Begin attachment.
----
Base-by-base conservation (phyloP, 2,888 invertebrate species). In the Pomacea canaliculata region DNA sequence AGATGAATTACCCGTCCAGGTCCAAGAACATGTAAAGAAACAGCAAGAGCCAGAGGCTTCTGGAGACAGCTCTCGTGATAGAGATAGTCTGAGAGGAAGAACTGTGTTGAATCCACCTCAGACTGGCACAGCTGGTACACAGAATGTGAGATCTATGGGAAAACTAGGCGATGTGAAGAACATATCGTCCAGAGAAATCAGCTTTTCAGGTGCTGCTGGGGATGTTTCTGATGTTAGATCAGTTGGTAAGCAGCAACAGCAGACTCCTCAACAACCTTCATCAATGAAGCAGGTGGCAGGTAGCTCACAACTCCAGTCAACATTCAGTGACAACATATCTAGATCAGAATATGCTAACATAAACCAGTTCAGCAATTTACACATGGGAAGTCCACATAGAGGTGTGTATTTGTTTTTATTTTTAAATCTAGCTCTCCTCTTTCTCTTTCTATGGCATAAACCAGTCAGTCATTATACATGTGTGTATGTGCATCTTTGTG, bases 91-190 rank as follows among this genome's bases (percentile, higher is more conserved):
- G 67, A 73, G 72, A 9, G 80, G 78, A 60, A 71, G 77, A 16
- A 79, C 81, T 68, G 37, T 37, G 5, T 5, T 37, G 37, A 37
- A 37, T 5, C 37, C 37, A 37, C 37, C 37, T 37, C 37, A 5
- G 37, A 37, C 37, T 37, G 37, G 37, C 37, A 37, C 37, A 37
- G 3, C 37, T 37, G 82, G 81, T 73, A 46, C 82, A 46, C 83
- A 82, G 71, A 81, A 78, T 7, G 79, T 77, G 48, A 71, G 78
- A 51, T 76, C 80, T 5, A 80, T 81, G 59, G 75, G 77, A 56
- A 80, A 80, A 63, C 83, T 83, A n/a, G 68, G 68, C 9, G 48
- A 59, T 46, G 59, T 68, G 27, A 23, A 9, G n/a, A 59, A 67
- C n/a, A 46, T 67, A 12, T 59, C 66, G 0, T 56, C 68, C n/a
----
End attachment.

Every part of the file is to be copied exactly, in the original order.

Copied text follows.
Base-by-base conservation (phyloP, 2,888 invertebrate species). In the Pomacea canaliculata region DNA sequence AGATGAATTACCCGTCCAGGTCCAAGAACATGTAAAGAAACAGCAAGAGCCAGAGGCTTCTGGAGACAGCTCTCGTGATAGAGATAGTCTGAGAGGAAGAACTGTGTTGAATCCACCTCAGACTGGCACAGCTGGTACACAGAATGTGAGATCTATGGGAAAACTAGGCGATGTGAAGAACATATCGTCCAGAGAAATCAGCTTTTCAGGTGCTGCTGGGGATGTTTCTGATGTTAGATCAGTTGGTAAGCAGCAACAGCAGACTCCTCAACAACCTTCATCAATGAAGCAGGTGGCAGGTAGCTCACAACTCCAGTCAACATTCAGTGACAACATATCTAGATCAGAATATGCTAACATAAACCAGTTCAGCAATTTACACATGGGAAGTCCACATAGAGGTGTGTATTTGTTTTTATTTTTAAATCTAGCTCTCCTCTTTCTCTTTCTATGGCATAAACCAGTCAGTCATTATACATGTGTGTATGTGCATCTTTGTG, bases 91-190 rank as follows among this genome's bases (percentile, higher is more conserved):
- G 67, A 73, G 72, A 9, G 80, G 78, A 60, A 71, G 77, A 16
- A 79, C 81, T 68, G 37, T 37, G 5, T 5, T 37, G 37, A 37
- A 37, T 5, C 37, C 37, A 37, C 37, C 37, T 37, C 37, A 5
- G 37, A 37, C 37, T 37, G 37, G 37, C 37, A 37, C 37, A 37
- G 3, C 37, T 37, G 82, G 81, T 73, A 46, C 82, A 46, C 83
- A 82, G 71, A 81, A 78, T 7, G 79, T 77, G 48, A 71, G 78
- A 51, T 76, C 80, T 5, A 80, T 81, G 59, G 75, G 77, A 56
- A 80, A 80, A 63, C 83, T 83, A n/a, G 68, G 68, C 9, G 48
- A 59, T 46, G 59, T 68, G 27, A 23, A 9, G n/a, A 59, A 67
- C n/a, A 46, T 67, A 12, T 59, C 66, G 0, T 56, C 68, C n/a